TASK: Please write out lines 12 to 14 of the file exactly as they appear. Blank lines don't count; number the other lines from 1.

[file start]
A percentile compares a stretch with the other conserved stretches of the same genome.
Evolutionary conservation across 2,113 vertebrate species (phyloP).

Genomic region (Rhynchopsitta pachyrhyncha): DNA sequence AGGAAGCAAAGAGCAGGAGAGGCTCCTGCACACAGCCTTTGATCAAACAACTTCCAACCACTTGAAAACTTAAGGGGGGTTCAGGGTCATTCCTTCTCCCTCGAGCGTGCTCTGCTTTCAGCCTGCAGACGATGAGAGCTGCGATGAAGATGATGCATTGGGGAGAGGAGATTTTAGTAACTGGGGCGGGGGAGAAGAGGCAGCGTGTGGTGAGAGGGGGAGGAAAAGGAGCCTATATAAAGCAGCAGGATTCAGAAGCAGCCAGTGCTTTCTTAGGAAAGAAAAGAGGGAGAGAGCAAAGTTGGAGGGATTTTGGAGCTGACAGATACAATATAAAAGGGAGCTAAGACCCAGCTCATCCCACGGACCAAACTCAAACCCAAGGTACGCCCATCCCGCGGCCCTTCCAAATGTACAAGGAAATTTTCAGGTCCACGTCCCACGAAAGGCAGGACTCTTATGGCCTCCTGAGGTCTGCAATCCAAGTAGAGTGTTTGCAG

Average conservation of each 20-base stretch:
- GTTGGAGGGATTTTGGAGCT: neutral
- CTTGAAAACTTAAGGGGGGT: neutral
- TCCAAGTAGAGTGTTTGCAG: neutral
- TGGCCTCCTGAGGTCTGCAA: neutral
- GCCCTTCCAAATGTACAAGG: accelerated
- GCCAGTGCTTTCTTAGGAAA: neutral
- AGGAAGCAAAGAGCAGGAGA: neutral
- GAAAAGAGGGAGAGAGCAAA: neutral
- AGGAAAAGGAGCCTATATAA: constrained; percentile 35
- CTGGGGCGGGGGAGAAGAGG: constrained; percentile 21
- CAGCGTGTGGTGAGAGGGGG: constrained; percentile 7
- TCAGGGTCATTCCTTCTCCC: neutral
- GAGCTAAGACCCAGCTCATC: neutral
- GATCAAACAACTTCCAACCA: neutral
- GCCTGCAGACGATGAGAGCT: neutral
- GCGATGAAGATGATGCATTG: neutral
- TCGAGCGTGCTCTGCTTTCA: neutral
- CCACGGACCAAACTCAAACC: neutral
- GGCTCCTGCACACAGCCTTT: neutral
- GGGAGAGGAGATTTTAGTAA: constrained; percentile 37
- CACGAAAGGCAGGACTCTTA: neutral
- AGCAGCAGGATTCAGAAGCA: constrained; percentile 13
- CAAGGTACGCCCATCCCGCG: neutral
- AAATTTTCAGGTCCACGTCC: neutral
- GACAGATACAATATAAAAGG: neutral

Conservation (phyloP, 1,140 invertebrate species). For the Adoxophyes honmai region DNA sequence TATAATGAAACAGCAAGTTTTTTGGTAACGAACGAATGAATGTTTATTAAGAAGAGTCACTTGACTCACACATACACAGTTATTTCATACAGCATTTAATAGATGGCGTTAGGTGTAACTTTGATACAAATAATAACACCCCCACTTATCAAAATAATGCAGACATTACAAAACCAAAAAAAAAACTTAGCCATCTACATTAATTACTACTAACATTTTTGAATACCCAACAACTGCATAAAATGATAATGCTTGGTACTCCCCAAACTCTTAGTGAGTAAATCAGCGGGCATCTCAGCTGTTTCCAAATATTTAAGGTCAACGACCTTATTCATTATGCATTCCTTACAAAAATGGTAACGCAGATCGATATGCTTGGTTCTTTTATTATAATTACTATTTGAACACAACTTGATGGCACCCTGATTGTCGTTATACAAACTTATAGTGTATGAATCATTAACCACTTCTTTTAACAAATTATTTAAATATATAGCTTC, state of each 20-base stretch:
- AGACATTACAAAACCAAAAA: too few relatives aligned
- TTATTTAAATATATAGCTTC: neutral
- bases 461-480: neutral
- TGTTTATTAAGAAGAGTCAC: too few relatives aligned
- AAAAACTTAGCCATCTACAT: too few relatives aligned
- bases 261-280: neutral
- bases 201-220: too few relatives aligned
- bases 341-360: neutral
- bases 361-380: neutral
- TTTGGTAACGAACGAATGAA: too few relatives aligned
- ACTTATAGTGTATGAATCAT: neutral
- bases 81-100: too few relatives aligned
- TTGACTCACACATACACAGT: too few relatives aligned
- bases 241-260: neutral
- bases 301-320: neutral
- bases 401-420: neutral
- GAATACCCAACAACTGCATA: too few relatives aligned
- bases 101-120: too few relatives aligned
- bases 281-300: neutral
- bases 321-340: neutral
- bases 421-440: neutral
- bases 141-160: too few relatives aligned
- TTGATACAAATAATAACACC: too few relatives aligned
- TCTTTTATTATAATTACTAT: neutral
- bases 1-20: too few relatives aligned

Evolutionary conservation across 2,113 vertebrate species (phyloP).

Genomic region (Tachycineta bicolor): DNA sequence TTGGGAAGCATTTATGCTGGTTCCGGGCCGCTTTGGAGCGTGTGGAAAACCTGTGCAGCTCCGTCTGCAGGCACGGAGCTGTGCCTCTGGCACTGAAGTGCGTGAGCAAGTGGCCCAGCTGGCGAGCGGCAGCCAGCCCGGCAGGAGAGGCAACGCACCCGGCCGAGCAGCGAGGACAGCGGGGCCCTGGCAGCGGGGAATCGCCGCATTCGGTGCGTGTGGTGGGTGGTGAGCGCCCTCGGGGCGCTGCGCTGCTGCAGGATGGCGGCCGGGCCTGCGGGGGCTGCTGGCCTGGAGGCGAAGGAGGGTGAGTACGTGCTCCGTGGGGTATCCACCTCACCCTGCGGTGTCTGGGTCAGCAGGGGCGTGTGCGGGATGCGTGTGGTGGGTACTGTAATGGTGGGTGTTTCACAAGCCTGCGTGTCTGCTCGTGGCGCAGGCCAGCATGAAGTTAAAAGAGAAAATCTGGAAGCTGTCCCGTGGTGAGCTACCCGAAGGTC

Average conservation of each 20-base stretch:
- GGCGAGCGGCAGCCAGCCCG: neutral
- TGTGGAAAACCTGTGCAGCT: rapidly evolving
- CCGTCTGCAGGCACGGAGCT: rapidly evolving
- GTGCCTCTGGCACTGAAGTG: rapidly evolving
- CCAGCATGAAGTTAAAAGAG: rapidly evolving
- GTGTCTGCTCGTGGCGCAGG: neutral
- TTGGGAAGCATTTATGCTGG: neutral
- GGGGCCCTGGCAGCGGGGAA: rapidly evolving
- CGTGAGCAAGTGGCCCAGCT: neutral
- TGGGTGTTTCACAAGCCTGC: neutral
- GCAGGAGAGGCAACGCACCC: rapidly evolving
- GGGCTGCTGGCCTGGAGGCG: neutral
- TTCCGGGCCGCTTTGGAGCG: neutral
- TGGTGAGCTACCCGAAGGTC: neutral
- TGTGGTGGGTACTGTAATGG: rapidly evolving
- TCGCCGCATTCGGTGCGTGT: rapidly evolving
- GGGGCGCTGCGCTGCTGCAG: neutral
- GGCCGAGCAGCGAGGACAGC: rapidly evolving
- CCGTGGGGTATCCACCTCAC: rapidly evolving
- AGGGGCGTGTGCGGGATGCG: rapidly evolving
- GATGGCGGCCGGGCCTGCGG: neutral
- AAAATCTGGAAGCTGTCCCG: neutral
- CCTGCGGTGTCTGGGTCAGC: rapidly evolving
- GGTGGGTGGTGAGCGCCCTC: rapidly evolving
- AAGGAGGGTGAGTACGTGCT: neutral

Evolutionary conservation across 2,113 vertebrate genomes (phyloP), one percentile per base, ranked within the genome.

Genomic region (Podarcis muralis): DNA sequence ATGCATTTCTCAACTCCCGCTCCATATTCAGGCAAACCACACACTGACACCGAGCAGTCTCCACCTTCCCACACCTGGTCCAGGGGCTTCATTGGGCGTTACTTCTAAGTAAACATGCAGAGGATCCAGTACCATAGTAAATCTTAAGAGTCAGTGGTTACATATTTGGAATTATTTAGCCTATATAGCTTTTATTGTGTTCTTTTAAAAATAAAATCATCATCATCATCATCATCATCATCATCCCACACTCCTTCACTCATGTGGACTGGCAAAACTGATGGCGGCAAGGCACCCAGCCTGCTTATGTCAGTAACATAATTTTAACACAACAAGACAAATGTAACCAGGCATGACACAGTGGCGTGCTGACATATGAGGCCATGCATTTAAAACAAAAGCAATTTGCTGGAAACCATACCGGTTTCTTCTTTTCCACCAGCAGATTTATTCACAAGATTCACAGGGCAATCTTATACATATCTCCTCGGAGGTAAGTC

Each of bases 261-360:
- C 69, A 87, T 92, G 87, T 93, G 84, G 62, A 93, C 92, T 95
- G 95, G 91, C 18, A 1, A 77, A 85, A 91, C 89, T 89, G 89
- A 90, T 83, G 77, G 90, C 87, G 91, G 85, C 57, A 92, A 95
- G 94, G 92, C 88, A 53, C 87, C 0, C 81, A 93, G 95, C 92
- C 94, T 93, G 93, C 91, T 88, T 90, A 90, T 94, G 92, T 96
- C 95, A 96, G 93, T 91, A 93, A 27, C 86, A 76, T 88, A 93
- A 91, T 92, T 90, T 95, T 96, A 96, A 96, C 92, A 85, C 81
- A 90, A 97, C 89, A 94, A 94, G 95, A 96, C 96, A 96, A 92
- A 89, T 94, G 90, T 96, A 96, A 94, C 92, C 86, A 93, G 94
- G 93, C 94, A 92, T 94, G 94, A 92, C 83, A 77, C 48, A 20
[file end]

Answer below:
- GAAAAGAGGGAGAGAGCAAA: neutral
- AGGAAAAGGAGCCTATATAA: constrained; percentile 35
- CTGGGGCGGGGGAGAAGAGG: constrained; percentile 21